- Do you want to be able to work? If not, what type of meaningful non-work activities would you like to be involved in?
- Would you like to have roommates or live on your own? How often would you like to have visitors? What types of supports are necessary for you to live as independently as possible?
Autistic people have fought the inclusion of ABA in therapy for us since before Autism Speaks, and other non-Autistic-led autism organizations, started lobbying legislation to get it covered by insurances and Medicaid.
ABA is a myth originally sold to parents that it would keep their Autistic child out of an institution. Today, parents are told that with early intervention therapy their child will either be less Autistic or no longer Autistic by elementary school, and can be mainstreamed in typical education classes. ABA is very expensive to pay out of pocket. Essentially, Autism Speaks has justified the big price tag up front will offset the overall burden on resources for an Autistic’s lifetime. The recommendation for this therapy is 40 hours a week for children and toddlers.
The original study that showed the success rate of ABA to be at 50% has never been replicated. In fact, the study of ABA by United States Department of Defense was denounced as a failure. Not just once, but multiple times. Simply stated: ABA doesn’t work. In study after repeated study: ABA (conversion therapy) doesn’t work.
What more recent studies do show: Autistics who experienced ABA therapy are at high risk to develop PTSD and other lifelong trauma-related conditions. Historically, the autism organizations promoting ABA as a cure or solution have silenced Autistic advocates’ opposition. ABA is also known as gay conversion therapy.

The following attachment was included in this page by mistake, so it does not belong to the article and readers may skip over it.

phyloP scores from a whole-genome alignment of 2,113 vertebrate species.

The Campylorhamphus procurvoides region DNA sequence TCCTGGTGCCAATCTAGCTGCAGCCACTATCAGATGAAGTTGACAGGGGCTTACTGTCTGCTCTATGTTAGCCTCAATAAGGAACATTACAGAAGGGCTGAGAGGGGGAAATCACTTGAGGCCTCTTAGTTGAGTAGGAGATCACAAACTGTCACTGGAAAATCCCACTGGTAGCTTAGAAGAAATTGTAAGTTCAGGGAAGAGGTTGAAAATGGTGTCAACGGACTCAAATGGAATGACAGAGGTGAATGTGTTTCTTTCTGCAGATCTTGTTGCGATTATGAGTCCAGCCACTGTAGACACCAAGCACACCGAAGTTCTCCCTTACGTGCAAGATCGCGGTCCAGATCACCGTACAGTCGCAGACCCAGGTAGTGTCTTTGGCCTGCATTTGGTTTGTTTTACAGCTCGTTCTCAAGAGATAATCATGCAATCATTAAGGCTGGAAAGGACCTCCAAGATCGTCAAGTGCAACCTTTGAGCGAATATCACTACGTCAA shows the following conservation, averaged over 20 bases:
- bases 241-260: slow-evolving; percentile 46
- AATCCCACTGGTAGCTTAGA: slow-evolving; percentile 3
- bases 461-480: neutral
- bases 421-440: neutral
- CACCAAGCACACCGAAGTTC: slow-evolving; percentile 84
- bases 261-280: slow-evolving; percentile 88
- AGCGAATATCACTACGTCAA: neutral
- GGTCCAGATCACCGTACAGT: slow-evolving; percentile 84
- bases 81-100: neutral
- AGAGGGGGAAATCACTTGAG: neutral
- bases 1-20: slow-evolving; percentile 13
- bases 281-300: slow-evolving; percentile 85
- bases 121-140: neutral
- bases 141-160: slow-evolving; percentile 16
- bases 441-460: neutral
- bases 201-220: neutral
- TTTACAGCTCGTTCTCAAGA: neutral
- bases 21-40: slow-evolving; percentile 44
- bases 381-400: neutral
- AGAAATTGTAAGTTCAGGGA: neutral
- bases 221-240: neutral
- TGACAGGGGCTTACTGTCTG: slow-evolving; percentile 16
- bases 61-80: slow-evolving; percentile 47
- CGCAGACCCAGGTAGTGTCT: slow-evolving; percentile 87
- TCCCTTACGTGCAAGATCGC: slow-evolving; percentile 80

The ‘cure’ for Autistics not born yet is the prevention of birth.
The ‘cure’ is a choice to terminate a pregnancy based on ‘autism risk.’ The cure is abortion. This is the same ‘cure’ society has for Down Syndrome.
This is eugenics 2021. Instead of killing Autistics and disabled children in gas chambers or ‘mercy killings’ like in Aktion T4, it’ll happen at the doctor’s office, quietly, one Autistic baby at a time. Different approaches yes, but still eugenics and the extinction of an entire minority group of people.
Fact: You can’t cure Autistics from being Autistic.
Fact: You can’t recover an Autistic from being Autistic.
Fact: You can groom an Autistic to mask and hide their traits. Somewhat. … however, this comes at the expense of the Autistic child, promotes Autistic Burnout (this should not be confused with typical burnout, Autistic Burnout can kill Autistics), and places the Autistic child at high risk for PTSD and other lifelong trauma-related conditions.
[Note: Autism is NOT a disease, but a neurodevelopmental difference and disability.]
Fact: Vaccines Do Not Cause Autism.